Automated vulnerability scanners generate large quantities of false positives, resulting in a drain on resources as security engineers chase down bad leads. Nevertheless, the technology has value, as it is more cost-effective than constantly running penetration tests, according to a report in The Register today.
The report covers a session at the Nullcon security conference in Goa, India, where NCC Group security engineer Clint Gibler presented results from a recent test vulnerability scanning technology. In the test, Gibler used a scanner on 100 NCC customers across 10 industry sectors between February 2014 and May 2015. The scanner flagged approximately 900,000 potential vulnerabilities, the vast majority of which were false positives. Industry sectors experienced anywhere from an approximately 50 percent false positive rate to 89 percent in the most extreme cases.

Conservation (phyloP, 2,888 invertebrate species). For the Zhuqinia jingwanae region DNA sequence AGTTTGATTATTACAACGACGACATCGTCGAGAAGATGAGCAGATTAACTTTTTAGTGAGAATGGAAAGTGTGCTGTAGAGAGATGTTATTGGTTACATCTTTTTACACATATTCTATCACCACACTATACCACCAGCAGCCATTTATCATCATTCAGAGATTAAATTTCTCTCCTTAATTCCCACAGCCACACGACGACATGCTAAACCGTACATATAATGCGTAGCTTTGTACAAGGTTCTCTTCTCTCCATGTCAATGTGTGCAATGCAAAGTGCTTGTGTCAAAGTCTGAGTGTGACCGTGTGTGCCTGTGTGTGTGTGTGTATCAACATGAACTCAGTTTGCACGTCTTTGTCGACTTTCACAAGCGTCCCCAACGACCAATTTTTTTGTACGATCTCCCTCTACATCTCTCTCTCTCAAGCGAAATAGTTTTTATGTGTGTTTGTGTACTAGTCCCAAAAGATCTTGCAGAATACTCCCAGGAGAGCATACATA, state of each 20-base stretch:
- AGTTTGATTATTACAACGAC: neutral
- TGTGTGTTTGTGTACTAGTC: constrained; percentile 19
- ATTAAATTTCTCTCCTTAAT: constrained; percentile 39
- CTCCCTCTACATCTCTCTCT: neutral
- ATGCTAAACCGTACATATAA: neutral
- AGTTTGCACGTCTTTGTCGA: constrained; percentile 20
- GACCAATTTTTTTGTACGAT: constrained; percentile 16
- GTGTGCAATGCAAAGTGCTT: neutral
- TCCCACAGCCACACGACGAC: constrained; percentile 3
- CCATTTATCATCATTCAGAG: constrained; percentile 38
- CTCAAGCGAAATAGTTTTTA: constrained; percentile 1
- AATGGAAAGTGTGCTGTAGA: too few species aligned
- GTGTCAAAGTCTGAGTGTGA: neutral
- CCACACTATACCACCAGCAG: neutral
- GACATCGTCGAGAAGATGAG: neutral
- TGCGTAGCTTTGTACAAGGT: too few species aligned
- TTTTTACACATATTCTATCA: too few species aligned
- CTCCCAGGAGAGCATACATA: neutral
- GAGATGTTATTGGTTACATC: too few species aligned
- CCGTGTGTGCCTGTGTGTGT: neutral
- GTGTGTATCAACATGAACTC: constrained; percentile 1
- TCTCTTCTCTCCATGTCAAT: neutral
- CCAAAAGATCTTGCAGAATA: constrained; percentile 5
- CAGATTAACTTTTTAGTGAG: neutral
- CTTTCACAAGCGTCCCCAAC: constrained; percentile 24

Regardless, Gibler said scanners are still “worth it” for most companies, according to the article—in part because they “bridge the gap between expensive penetration tests.”